- Published on Tuesday, 08 February 2011 16:00
- Written by Jana Seshadri - Town Crier Staff Writer
With a $25 billion state budget deficit and across-the-board cuts looming, Los Altos public library officials can read the writing on the wall.
Santa Clara County libraries, which include the Los Altos main and Woodland branches, will likely incur approximately $1.3 million in cuts, according to Jane Cronkhite, Los Altos community librarian. Monies for Transaction-Based Reimbursement, which funds library use by nonresidents, will be eliminated, to the tune of $800,000, she said.
Members of the Los Altos Library Commission discussed Gov. Jerry Brown’s proposed budget last week and suggested preliminary steps to minimize or avert the drastic reduction in state funding.
“We’re encouraging citizens to communicate to their legislators about how important their library is to them and to encourage continuation of funding,” Cronkhite said.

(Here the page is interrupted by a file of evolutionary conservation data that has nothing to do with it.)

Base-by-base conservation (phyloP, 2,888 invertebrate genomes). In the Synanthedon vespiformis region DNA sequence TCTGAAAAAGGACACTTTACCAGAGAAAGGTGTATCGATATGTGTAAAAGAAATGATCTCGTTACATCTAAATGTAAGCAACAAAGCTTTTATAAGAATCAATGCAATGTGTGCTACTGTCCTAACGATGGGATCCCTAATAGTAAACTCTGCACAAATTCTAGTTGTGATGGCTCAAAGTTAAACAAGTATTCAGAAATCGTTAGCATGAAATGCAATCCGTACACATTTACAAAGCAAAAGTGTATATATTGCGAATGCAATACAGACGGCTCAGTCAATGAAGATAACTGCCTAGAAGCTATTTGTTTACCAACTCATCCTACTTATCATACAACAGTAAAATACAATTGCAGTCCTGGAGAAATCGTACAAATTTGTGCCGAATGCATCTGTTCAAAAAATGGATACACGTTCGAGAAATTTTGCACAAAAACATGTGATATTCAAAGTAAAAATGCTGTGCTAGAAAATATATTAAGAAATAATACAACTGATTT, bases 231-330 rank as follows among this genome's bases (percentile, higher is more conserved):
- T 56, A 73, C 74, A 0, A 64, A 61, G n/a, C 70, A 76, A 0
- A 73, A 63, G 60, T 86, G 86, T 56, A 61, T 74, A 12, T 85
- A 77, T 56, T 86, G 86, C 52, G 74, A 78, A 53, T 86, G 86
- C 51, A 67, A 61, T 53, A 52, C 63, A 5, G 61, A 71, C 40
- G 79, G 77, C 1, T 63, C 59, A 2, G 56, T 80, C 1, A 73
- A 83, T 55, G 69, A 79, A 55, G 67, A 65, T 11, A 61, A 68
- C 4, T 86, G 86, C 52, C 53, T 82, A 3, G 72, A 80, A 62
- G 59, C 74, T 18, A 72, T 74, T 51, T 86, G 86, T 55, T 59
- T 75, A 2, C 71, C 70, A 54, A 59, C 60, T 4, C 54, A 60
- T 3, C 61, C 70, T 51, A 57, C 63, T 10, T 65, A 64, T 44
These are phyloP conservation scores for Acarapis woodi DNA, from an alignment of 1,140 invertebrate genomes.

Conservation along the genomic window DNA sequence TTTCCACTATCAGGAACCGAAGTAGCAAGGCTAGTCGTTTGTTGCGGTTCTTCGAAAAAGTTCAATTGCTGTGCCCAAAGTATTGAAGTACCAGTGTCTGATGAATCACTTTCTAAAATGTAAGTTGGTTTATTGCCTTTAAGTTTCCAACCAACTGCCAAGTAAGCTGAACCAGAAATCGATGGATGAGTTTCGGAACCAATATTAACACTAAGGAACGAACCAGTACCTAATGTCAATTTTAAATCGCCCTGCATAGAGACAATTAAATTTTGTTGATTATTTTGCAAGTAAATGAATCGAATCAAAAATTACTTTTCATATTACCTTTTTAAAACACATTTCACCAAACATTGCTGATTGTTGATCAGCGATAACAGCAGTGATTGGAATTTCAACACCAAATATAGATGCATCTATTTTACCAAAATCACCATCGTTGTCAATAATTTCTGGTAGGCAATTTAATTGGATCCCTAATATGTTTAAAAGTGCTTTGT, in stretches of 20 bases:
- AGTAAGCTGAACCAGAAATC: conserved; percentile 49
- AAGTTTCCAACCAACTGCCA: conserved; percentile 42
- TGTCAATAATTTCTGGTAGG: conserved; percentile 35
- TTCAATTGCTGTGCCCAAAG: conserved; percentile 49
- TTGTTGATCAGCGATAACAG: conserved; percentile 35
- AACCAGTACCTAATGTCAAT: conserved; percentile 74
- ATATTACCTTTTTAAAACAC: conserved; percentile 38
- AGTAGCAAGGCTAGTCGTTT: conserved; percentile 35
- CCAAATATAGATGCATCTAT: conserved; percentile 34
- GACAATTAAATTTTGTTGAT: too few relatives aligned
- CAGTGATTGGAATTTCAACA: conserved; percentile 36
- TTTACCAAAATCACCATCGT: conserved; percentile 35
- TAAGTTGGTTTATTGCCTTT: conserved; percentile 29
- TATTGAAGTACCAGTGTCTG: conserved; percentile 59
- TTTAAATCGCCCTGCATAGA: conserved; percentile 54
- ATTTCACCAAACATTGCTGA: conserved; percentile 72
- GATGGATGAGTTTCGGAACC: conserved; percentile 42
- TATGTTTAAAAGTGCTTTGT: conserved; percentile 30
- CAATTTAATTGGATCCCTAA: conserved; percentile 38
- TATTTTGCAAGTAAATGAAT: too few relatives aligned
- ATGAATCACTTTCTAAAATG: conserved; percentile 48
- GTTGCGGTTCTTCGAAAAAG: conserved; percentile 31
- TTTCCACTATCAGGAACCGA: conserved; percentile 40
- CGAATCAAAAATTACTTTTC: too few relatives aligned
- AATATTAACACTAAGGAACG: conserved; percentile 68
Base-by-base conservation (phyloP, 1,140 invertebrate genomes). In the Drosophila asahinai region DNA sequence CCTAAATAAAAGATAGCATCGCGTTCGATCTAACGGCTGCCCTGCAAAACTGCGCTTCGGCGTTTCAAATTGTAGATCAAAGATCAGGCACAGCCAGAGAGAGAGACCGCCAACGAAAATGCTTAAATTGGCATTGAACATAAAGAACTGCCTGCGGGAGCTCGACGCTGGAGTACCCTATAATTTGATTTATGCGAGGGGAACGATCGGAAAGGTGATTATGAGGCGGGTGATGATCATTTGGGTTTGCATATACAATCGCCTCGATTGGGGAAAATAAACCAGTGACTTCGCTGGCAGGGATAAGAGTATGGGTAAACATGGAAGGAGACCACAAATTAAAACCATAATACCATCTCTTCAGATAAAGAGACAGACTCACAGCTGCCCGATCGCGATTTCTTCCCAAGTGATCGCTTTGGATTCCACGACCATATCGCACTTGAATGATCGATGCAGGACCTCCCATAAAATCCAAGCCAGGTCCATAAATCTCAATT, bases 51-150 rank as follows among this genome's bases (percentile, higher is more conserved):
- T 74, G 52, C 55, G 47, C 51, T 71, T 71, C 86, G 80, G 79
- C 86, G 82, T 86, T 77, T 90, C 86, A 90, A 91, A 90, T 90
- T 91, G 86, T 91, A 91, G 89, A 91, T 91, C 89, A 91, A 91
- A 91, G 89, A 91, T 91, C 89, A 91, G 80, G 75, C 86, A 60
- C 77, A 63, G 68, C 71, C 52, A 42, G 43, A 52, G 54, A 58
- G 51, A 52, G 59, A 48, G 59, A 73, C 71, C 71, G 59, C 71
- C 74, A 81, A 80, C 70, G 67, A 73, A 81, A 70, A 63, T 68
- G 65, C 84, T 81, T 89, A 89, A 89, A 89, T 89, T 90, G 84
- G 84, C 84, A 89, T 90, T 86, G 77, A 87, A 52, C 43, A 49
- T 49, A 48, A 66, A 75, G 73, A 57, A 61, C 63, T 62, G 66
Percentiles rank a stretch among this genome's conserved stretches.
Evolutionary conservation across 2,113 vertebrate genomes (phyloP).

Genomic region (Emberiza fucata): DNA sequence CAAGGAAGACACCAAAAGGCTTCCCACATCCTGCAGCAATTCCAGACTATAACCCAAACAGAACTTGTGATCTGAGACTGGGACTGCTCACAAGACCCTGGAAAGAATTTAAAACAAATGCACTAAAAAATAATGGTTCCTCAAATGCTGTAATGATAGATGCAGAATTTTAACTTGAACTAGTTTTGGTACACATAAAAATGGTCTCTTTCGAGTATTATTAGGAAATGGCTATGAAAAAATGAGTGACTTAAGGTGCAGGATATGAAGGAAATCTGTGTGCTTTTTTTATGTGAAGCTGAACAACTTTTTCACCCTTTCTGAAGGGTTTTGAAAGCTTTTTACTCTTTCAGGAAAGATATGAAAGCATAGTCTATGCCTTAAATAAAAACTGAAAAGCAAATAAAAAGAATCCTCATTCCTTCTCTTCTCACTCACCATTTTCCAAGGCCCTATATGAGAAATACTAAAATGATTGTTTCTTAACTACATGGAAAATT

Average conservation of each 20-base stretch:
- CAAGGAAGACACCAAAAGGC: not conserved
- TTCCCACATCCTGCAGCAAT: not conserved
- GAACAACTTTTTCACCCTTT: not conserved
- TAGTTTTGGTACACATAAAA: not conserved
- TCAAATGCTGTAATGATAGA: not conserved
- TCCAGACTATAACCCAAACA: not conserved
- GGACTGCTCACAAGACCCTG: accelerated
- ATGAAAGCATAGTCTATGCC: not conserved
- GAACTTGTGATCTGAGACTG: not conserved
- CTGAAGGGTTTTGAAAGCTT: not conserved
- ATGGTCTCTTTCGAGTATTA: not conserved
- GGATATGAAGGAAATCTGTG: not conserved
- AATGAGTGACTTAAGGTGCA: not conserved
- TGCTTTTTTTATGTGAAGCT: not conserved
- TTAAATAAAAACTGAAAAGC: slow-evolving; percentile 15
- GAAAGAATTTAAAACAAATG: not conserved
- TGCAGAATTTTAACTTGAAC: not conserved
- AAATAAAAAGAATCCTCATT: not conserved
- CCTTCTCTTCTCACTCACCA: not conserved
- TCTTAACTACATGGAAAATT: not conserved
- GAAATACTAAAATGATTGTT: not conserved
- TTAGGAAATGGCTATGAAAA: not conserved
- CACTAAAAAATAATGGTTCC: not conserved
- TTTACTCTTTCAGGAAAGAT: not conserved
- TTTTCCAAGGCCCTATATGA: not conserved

According to Melinda Cervantes, Santa Clara County librarian, Brown plans to eliminate all funding for libraries – $30.4 million statewide.
“We’re tightening our belts this fiscal year” as a result, she said.
In addition to Los Altos, the cuts would impact other county libraries – Campbell, Cupertino, Gilroy, Milpitas, Morgan Hill and Saratoga – bookmobile service in unincorporated areas of the county and the system’s headquarters in Los Gatos.
The libraries work cooperatively to offer free services for residents and nonresidents alike, Cron-khite said, but elimination of funds could translate to elimination of free services and an increase in fees.
Cronkhite said library officials are in the preliminary stages of planning to offset losses. With funding for nonresidents on the chopping block, the libraries may start charging nonresidents a fee for using the library, she added.
Last June, voters approved Measure L, a 20-year, $76 annual library parcel tax (increased from the $52 library parcel tax passed in 1990), effective this year and specific to the Los Altos libraries, which will be used to maintain current operating hours and purchase books and materials, she said.